Trump-appointed regulators reject plan to rescue coal and nuclear plants

Trump-appointed regulators reject plan to rescue coal and nuclear plants

The Federal Energy Regulatory Commission unanimously rejected a proposal by Energy Secretary Rick Perry that would have propped up nuclear and coal power plants struggling in competitive electricity markets.

The independent five-member commission includes four people appointed by President Trump, three of them Republicans. Its decision is binding.

At the same time, the commission said it shared Perry’s stated goal of strengthening the “resilience” of the electricity grid and directed regional transmission operators to provide information to help the commission examine the matter “holistically.” The operators have 60 days to submit materials. At that time, the agency can issue another order.

Perry’s proposal favored power plants able to store a 90-day fuel supply on site, unlike renewable energy or natural gas plants.

The plan, however, was widely seen as an effort to alter the balance of competitive electricity markets that federal regulators have been cultivating since the late 1980s. Critics said it would have largely helped a handful of coal and nuclear companies, including the utility FirstEnergy and coal-mining firm Murray Energy, while raising rates for consumers.

“The Commission’s endorsement of markets does not conflict with its oversight of reliability, and the Commission has been able to focus on both without compromising its commitment to either,” the FERC said in an order.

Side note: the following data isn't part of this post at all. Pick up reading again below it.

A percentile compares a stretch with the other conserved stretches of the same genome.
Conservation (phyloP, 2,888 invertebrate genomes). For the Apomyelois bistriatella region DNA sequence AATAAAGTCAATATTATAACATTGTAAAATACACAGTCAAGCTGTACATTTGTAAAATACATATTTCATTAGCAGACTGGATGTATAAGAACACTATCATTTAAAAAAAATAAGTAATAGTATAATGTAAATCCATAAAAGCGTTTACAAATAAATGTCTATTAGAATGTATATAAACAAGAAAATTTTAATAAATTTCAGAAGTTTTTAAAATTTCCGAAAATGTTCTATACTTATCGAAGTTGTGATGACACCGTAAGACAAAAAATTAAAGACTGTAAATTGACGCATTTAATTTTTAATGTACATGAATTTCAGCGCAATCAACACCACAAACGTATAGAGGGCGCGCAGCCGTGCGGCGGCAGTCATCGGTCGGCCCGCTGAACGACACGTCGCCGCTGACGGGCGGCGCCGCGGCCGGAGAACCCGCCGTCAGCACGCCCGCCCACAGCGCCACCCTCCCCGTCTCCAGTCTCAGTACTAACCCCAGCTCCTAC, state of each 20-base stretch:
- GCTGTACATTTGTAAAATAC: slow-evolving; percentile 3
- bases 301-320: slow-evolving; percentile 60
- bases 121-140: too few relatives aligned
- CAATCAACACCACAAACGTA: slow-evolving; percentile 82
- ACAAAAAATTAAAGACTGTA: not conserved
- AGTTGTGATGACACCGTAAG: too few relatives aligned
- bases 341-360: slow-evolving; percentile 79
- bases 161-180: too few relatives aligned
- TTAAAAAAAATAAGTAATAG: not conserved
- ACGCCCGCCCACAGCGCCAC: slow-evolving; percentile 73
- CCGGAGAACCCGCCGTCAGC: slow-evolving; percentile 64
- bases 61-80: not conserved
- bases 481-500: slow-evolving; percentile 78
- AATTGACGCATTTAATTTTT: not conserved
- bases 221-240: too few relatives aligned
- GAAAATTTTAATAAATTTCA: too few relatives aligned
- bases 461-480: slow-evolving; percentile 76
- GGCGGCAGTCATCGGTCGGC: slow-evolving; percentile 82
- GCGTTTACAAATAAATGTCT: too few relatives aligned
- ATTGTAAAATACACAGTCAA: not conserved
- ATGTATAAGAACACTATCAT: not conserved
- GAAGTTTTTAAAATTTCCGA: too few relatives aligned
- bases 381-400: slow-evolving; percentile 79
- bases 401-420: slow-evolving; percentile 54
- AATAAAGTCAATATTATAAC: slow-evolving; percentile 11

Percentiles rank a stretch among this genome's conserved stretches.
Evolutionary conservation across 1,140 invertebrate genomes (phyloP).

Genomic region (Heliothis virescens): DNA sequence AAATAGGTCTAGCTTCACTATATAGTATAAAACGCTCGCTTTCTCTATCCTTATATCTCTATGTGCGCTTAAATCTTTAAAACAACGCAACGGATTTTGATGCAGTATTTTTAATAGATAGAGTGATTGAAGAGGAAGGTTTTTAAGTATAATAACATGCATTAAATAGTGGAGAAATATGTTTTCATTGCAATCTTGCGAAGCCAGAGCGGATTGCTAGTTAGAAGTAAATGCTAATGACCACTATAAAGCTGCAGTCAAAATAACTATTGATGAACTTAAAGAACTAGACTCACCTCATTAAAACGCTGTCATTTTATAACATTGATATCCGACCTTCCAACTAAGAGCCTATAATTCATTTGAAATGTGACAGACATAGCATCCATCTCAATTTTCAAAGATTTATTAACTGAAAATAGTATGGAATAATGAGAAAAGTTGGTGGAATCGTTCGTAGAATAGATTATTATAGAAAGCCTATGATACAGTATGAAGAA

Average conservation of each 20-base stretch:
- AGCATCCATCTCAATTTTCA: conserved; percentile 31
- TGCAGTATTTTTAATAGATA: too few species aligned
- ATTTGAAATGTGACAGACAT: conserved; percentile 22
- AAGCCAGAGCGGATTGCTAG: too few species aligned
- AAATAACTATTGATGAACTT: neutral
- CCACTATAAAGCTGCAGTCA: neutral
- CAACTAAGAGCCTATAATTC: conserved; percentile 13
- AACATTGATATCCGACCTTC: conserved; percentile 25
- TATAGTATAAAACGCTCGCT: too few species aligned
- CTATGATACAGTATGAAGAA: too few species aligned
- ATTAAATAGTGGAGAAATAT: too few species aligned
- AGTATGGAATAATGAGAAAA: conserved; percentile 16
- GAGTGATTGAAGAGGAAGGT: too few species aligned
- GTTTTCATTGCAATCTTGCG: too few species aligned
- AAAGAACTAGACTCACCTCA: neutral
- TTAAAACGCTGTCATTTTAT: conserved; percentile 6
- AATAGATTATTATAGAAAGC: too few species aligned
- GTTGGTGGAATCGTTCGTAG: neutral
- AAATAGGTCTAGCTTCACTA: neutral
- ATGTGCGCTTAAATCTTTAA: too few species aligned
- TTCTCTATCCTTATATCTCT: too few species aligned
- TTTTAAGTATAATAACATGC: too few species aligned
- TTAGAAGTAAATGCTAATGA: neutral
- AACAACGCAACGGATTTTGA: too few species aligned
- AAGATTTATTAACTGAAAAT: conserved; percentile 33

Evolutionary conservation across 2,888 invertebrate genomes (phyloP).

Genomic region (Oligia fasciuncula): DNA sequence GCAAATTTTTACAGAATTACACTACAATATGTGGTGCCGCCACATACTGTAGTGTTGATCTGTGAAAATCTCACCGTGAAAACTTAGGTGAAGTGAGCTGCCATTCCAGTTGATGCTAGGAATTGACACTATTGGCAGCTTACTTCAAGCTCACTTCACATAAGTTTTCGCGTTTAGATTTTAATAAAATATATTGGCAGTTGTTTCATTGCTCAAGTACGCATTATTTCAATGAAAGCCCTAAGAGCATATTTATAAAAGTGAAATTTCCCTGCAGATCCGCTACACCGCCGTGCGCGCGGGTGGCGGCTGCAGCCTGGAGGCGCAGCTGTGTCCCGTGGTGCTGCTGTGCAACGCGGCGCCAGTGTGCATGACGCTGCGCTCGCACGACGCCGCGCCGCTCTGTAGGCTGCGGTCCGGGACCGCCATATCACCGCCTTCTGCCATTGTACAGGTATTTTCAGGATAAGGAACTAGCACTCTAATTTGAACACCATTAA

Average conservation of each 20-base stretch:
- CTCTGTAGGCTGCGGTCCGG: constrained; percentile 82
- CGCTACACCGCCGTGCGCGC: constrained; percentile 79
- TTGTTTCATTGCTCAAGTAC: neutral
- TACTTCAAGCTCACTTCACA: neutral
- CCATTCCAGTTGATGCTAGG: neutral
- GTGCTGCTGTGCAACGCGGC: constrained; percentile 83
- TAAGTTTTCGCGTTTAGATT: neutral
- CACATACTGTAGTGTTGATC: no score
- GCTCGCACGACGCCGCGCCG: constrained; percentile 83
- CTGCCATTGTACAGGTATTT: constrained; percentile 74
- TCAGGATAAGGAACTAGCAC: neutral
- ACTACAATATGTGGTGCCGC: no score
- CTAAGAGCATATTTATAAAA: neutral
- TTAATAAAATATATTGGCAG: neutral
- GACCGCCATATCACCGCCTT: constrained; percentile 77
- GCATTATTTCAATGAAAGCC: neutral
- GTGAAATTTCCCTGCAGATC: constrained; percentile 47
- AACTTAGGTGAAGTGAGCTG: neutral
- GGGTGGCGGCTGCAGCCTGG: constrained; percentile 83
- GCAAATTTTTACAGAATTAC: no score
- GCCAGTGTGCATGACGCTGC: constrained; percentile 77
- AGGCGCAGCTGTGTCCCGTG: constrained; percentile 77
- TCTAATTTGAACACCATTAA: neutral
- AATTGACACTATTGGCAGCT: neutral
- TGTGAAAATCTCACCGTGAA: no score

The FERC said while it had not used the term “resilience,” it had pursued policies that would “ensure the uninterrupted supply of electricity in the face of fuel disruptions or extreme weather threats.”

Perry issued a statement saying “as intended, my proposal initiated a national debate on the resiliency of our electric system.”

But most analysts saw the decision as a setback for the administration.

This outright rejection of subsidies for coal and nuclear shows that Commissioners of both parties have little interest in manipulating electricity markets in favor of any fuel source,” said Paul Bledsoe, a former consultant at the Obama-era Energy Department, now a lecturer at American University’s Center for Environmental Policy.

“The law and common sense prevailed over special interests today,” John Moore, director of the Sustainable FERC Project Coalition, said in a statement. “The FERC correctly found that the Department of Energy’s proposal violated the basic requirements of the Federal Power Act. Secretary Perry’s plan would have subsidized coal and nuclear plants with a 90-day fuel supply yet Perry never explained why those plants were inherently more reliable or resilient.”

Source: The Washington Post

Date: February 2018

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coalenergy policynuclearUnited States

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